#AceHistoryNews says my latest post for New…

#AceHistoryNews says my latest post for “New Years Eve and New years Day” and here is a small extract of both.

New Year’s Eve is December 31 of every year. It is celebrated in countries that use the Gregorian calendar with the United States, Australia, British Isles, North & South America, Europe, Scandinavia and (the former) Soviet Union as the main regions in the world who welcome in a new year.
It is exactly at the stroke of midnight on December 31 of the current year that marks the transition to the New Year ahead. Celebrations may be wild parties or solemn times of prayer. Some participants will dress up in silly outfits and wear comical hats, drink champagne (or other liquors of their choice) and use traditional items called “noise makers” to express their joy and hope for the new year ahead. Unfortunately, with some people this celebratory behaviour gets taken a bit too far. Some people have been known to make improper advances to co-workers at parties, throw their arms around total strangers on the streets or in crowds and well perhaps to other things that would be considered totally unacceptable any other day of the year.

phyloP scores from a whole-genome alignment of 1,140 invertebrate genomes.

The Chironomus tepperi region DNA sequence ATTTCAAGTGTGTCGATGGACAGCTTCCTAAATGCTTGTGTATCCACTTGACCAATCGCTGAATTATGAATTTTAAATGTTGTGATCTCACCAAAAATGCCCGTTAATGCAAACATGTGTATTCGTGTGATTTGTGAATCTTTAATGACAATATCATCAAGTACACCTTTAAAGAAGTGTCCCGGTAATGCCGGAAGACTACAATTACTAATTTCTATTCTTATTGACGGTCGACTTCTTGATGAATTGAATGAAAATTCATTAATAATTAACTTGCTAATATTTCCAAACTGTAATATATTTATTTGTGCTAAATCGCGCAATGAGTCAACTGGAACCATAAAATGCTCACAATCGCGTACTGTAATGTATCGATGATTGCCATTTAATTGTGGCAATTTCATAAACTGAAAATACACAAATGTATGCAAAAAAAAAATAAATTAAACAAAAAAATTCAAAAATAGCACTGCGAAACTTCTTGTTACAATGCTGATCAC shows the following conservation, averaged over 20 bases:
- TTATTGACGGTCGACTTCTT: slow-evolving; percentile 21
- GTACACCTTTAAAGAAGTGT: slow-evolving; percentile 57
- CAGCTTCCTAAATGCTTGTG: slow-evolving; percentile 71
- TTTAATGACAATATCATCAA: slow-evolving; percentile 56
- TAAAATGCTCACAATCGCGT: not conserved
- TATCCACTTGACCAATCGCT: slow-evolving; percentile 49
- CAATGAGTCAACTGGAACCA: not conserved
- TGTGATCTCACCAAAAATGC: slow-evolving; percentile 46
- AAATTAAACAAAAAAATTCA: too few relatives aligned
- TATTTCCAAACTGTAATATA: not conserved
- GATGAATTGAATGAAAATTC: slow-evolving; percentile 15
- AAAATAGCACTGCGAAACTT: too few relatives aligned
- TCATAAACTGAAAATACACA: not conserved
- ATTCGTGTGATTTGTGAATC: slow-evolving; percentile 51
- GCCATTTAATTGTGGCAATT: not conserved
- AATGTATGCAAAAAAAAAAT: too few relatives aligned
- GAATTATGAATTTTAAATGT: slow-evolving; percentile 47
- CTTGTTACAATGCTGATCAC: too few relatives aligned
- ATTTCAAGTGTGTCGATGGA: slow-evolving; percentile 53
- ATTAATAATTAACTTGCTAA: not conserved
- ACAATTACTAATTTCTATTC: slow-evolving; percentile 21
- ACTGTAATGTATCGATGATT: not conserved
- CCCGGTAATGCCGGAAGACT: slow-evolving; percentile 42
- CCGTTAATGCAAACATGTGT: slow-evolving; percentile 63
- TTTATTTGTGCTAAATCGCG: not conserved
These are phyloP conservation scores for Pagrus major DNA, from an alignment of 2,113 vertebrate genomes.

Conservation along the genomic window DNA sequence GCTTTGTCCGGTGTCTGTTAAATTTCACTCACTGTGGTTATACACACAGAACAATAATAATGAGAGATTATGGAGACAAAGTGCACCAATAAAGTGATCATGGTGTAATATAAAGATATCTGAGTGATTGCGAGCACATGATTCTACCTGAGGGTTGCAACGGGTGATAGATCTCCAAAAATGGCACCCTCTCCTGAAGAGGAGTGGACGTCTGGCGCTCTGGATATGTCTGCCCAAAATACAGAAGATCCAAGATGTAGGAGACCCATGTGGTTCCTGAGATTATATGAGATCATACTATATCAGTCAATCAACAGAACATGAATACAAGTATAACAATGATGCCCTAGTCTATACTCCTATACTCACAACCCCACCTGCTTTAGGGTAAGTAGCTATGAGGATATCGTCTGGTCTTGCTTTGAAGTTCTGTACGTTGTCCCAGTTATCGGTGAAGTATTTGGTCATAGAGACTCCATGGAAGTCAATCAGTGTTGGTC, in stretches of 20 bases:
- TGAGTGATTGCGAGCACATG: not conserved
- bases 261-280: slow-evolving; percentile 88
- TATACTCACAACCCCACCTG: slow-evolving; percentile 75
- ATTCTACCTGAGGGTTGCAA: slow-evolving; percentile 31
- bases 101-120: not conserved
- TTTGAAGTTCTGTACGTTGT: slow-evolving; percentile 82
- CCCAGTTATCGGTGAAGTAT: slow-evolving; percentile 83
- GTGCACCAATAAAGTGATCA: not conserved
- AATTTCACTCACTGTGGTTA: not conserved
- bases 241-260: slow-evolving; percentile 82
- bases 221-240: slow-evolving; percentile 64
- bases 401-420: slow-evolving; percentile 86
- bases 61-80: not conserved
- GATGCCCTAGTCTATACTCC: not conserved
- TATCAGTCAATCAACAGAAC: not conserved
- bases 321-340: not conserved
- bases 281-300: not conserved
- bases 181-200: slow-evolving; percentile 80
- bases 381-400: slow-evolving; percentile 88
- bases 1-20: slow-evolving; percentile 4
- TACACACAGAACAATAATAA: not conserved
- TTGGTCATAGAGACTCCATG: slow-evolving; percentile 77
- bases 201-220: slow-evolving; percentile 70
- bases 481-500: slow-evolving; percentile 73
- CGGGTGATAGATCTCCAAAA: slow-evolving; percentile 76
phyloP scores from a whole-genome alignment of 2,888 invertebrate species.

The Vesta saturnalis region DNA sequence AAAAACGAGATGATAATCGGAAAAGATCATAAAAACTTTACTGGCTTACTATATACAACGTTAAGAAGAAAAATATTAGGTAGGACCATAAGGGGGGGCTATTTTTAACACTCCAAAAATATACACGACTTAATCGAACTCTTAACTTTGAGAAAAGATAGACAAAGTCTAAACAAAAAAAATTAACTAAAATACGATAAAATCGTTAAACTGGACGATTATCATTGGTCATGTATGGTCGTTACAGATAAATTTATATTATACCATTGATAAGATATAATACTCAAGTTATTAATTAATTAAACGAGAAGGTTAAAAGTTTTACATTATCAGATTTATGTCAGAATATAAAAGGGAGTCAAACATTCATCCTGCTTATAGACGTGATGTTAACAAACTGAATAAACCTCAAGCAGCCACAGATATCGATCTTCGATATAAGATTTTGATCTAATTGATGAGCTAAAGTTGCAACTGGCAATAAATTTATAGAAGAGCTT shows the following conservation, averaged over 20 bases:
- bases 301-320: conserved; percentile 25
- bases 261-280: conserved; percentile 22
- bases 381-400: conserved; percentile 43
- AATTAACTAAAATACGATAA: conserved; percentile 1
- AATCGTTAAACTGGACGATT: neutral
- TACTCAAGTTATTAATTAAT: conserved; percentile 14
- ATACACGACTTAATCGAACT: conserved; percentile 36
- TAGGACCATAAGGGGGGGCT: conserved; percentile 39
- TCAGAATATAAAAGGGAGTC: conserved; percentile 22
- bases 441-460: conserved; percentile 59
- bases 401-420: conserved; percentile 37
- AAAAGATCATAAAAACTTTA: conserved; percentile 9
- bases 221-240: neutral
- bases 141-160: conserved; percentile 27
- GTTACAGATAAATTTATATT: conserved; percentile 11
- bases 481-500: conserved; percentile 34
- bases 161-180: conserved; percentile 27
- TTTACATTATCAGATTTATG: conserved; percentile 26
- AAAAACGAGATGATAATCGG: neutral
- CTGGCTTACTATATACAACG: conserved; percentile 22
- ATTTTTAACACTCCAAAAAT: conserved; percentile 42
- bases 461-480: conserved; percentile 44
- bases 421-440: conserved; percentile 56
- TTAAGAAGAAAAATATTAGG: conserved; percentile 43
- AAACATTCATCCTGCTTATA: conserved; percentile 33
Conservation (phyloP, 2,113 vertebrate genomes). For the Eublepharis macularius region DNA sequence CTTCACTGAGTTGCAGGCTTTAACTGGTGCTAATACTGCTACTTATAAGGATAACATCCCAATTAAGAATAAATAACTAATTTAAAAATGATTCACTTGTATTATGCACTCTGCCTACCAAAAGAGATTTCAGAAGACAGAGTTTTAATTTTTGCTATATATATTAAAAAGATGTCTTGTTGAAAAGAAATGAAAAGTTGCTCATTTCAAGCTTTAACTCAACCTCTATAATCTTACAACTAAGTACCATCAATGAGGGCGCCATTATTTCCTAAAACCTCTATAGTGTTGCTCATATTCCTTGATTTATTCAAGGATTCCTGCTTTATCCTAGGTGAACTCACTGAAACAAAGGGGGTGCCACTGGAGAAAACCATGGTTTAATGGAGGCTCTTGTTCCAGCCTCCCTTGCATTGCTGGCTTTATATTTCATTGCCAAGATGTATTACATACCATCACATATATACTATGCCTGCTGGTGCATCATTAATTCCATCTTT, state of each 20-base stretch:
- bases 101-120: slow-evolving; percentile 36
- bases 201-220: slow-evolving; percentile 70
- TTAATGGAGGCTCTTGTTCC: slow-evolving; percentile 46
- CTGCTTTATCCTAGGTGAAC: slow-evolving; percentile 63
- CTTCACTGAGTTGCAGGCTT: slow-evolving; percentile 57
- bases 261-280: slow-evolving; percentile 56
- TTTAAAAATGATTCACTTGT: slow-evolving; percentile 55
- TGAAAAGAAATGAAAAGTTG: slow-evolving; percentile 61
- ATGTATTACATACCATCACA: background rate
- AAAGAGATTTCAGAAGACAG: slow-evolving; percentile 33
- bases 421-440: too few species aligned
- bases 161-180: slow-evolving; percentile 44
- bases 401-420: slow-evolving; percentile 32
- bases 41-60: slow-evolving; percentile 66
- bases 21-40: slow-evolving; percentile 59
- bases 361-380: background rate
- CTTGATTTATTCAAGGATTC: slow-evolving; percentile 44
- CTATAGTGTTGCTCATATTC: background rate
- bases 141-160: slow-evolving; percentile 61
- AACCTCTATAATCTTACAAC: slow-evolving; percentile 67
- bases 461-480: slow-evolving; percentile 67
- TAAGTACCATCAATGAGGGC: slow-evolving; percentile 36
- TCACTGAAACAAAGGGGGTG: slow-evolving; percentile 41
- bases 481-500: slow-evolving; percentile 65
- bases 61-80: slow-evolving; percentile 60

New Years Day January 1st is considered New Years Day in today’s society. But this is a new concept because up until the time of Julius Caesar, the Romans celebrated the New Year in March because it was the first month in the Roman calendar. However, January 1 marked the time when the Romans changed their governmental figures and new consuls were inducted into office. And, they had games and feasting to help celebrate the new officials. But, they still used March 1 as their official mark of the new year and had a festival to their god, Mars (God of War).

It was Caesar who changed the Roman New Year’s Day to January 1 in honour of Janus, (God of all beginnings and gate-keeper of heaven and earth). Janus was always depicted with two faces: One looking back to the old year (past) and one looking ahead to the new year (future). One of the customs in the festival honouring Janus was to exchange gifts and then make resolutions to be friendly and good to one another.

Read More: http://history2research.wordpress.com/2013/12/31/tradition-of-new-years-eve-and-new-years-day/

#happynewyear2014, #god, #janus, #new-years-day, #new-years-eve, #roman